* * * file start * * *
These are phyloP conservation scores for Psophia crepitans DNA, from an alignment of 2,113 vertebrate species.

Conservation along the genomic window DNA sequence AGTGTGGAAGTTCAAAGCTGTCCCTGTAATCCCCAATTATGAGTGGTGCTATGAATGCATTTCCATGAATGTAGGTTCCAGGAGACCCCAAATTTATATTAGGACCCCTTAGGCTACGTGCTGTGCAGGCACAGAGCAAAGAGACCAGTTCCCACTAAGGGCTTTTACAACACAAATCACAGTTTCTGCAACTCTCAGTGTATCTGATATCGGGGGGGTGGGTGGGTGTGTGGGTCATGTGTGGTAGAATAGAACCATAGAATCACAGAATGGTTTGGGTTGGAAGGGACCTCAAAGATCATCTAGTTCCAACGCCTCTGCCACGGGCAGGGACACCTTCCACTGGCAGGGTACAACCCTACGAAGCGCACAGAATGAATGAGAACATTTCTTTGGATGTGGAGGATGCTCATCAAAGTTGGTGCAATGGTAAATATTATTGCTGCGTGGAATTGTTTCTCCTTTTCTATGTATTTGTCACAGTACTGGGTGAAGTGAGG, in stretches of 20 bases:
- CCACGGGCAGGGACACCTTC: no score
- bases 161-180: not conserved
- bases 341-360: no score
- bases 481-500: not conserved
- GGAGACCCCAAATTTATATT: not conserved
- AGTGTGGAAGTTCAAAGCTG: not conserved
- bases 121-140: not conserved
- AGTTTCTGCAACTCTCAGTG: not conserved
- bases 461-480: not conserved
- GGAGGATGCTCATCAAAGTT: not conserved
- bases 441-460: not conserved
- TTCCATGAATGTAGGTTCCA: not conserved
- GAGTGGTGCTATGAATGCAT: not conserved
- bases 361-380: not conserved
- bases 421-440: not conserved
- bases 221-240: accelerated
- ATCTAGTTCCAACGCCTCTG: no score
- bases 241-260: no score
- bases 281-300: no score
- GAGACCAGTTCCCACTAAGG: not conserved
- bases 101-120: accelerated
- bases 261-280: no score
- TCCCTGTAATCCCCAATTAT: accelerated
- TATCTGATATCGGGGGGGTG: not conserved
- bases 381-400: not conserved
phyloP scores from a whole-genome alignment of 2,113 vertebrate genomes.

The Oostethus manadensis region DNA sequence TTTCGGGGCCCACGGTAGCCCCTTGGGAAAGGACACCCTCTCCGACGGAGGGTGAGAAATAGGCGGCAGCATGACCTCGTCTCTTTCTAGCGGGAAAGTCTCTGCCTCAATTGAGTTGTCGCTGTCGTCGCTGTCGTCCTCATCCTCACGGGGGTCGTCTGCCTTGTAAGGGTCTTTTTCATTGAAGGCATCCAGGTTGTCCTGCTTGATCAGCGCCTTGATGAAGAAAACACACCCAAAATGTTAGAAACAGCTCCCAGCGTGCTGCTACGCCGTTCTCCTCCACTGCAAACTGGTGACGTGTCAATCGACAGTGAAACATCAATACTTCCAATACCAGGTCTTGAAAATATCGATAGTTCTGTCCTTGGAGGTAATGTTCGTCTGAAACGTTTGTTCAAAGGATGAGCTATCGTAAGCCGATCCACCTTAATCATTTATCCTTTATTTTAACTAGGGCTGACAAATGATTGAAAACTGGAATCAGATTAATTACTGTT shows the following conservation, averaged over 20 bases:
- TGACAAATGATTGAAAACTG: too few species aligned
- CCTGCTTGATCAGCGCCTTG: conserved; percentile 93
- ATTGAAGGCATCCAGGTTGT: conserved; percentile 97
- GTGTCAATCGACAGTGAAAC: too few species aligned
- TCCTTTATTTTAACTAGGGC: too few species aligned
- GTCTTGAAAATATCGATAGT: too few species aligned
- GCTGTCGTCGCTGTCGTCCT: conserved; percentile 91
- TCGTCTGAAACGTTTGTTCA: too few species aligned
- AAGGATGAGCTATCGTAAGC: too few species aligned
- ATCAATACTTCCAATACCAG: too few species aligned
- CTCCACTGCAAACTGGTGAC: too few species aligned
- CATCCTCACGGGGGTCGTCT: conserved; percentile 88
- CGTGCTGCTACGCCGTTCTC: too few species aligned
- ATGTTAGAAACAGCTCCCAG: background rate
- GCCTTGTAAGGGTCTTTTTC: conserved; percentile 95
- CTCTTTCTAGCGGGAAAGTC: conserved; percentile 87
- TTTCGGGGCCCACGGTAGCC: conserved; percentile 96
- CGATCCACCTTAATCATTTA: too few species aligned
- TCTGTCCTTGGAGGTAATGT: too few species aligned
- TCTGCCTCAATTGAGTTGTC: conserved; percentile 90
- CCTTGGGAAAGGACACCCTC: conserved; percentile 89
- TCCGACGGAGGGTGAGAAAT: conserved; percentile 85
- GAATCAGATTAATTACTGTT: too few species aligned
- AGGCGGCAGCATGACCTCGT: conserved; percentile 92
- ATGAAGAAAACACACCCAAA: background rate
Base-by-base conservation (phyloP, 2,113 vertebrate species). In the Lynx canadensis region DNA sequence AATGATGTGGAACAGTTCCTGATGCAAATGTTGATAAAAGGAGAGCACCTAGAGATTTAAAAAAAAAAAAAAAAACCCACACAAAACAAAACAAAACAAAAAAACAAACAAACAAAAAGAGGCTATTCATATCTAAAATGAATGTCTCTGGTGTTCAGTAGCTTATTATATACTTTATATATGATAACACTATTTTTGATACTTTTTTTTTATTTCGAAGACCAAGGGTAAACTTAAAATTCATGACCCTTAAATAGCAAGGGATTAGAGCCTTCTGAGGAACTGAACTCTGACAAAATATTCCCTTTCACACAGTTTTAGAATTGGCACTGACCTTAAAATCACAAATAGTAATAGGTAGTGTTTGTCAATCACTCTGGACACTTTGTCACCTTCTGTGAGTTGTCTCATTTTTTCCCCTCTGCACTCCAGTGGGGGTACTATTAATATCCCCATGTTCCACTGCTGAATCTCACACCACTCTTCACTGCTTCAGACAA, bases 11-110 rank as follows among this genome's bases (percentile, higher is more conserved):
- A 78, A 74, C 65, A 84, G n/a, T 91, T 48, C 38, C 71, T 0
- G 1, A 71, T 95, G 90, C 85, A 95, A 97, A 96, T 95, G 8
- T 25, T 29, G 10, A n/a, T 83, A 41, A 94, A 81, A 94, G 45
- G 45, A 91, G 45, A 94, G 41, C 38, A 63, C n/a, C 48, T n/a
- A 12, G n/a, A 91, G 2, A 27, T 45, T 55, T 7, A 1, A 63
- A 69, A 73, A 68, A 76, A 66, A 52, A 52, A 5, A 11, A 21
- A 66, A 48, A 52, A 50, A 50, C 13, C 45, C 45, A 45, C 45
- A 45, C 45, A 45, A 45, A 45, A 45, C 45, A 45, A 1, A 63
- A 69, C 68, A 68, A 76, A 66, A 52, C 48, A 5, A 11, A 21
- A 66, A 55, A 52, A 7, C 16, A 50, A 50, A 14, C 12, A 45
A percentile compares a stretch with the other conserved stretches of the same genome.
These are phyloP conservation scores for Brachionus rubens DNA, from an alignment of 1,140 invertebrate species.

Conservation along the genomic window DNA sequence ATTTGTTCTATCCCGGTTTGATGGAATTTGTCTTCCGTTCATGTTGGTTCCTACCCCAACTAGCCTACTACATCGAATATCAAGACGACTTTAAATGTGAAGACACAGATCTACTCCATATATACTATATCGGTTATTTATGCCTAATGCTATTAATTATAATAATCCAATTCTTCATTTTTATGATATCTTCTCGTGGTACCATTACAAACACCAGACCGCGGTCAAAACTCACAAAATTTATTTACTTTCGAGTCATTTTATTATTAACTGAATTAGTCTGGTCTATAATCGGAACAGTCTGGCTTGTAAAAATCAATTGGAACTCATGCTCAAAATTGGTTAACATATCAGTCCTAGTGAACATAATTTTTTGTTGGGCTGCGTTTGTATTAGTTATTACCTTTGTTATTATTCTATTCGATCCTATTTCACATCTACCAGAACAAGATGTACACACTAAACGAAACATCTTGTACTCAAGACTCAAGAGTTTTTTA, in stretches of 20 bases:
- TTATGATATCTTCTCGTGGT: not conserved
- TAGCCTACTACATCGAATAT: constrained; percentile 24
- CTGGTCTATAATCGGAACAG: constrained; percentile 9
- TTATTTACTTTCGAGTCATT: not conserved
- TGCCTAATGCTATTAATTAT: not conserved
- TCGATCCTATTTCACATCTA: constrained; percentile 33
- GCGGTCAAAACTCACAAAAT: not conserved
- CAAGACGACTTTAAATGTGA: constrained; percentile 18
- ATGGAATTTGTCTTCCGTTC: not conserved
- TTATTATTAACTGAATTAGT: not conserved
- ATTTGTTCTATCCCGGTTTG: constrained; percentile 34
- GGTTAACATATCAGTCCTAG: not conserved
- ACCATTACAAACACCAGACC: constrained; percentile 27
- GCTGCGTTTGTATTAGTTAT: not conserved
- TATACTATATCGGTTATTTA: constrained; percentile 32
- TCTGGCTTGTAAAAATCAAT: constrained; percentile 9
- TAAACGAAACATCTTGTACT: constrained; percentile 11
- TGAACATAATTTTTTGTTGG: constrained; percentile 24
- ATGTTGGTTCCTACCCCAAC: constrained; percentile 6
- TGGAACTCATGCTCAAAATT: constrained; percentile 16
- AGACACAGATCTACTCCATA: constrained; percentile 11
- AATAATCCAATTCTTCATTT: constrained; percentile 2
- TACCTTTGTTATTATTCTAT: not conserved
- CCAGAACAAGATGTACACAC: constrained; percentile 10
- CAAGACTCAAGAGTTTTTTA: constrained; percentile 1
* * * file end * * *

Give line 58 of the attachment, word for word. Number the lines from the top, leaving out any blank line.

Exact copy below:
- T 25, T 29, G 10, A n/a, T 83, A 41, A 94, A 81, A 94, G 45